The only other option available here is to select a different frame size from a range of preset sizes. There is no option to set a custom size though here.
Instagiffer ships with an impressive set of features. You can load a supported video format into the program or use its screen capturing functionality to create a new one directly.
A preview of the gif is displayed in the interface, and modifications made to the start and end time as well as other parameters such as frames per second or quality are reflected automatically in the preview area.
Besides options to change all important parameters, it supports six effects that you can add to the gif and captions.
The program can be used to edit existing gifs and to merge multiple videos into a single anitmated gif as well. Last but not least, the resulting gif can be uploaded to the popular host Imgur right away.
This is a video converter that can convert videos to gif. To use it load one or multiple videos into the interface -- they get queued then -- and select Flash Video and Picture > Picture > Gif Animated format from the profile menu at the bottom of the screen.
Click settings afterwards and modify size, frame rate, bitrate and ratio before you hit the start button.
The converter supports a preview option but lacks options to select a start and end date for the gif. This means that the whole video is always converted to the format which may not always be wanted.
The program, last updated in 2001, works fine on modern systems. It is fairly limited in terms of supported video formats though, as you can only load gifs or avi files into it.
You can preview each frame of the resulting gif, and lets you set dimensions and adjust the color palette. Since it does not support optimizations, the resulting gifs turn out to be fairly large.
A preview of the video is displayed on the screen after it has been loaded. You can use it to play it and set start and end dates as well which are used for the gif creation.
Apart from that, it is possible to select a different gif resolution either by setting width and height manually or a preset size, to set the speed of the playback, the frames, and the colors used in the creation.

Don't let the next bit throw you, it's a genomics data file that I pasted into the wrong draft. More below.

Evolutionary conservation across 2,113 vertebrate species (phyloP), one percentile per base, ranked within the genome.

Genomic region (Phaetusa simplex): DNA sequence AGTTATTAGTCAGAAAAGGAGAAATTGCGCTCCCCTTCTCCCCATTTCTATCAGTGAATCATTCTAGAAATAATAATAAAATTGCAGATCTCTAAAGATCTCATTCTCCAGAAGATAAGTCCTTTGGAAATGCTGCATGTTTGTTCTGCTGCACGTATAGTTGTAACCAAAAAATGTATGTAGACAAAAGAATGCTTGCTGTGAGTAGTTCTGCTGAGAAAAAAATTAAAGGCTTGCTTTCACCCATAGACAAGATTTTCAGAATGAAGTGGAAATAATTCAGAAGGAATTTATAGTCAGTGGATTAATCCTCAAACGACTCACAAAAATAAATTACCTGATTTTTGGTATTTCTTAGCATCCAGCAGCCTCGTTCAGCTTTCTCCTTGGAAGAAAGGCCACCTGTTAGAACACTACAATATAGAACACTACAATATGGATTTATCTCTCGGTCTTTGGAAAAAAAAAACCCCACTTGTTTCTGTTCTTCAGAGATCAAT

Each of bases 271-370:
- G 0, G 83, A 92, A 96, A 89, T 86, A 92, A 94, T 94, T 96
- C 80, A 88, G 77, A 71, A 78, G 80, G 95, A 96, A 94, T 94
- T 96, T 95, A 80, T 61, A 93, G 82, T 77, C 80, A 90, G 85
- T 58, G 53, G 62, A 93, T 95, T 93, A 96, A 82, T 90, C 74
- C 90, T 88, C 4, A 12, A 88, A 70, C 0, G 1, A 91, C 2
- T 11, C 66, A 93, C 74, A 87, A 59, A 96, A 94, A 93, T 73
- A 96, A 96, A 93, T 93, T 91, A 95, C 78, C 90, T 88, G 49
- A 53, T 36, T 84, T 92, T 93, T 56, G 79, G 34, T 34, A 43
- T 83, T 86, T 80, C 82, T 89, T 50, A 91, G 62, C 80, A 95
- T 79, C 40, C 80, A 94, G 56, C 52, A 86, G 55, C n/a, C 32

Note: The program contains adware offers. Make sure you select decline if you don't want those to be installed on your system.
|Program Name||Supported Formats||Preview||Other Remarks|
|Any Gif Animator||many||yes||suggests to install Media Player Codec Pack Lite, record from webcam, from images, supports effects, clipping and cropping|
|Cute Video to Gif Converter||many||yes||adware installer|
|Free Video to GIF Converter||3gp, avi, flv, mov, mp4, wmv||yes|
|Freemore Video to Gif Converter||many||yes||adware installer|
|Instagiffer||many||yes||edit existing gifs, combine multiple videos, effects, screen capture, portable version, Mac version|
|iWisoft Free Video Converter||many||yes|
|Microsoft GIF Animator||avi, gif||yes|
|Movie to GIF||many||yes||adware installer|
All programs worked quite well in the test, but some offer way more features and support for formats than others. The program that gets the crown in this test is Instagiffer thanks to its impressive set of features, ease of use, and the fact that it is available as a portable version and Mac version.
Advertising revenue is falling fast across the Internet, and independently-run sites like Ghacks are hit hardest by it. The advertising model in its current form is coming to an end, and we have to find other ways to continue operating this site.
We are committed to keeping our content free and independent, which means no paywalls, no sponsored posts, no annoying ad formats (video ads) or subscription fees.
If you like our content, and would like to help, please consider making a contribution:
Ghacks is a technology news blog that was founded in 2005 by Martin Brinkmann. It has since then become one of the most popular tech news sites on the Internet with five authors and regular contributions from freelance writers.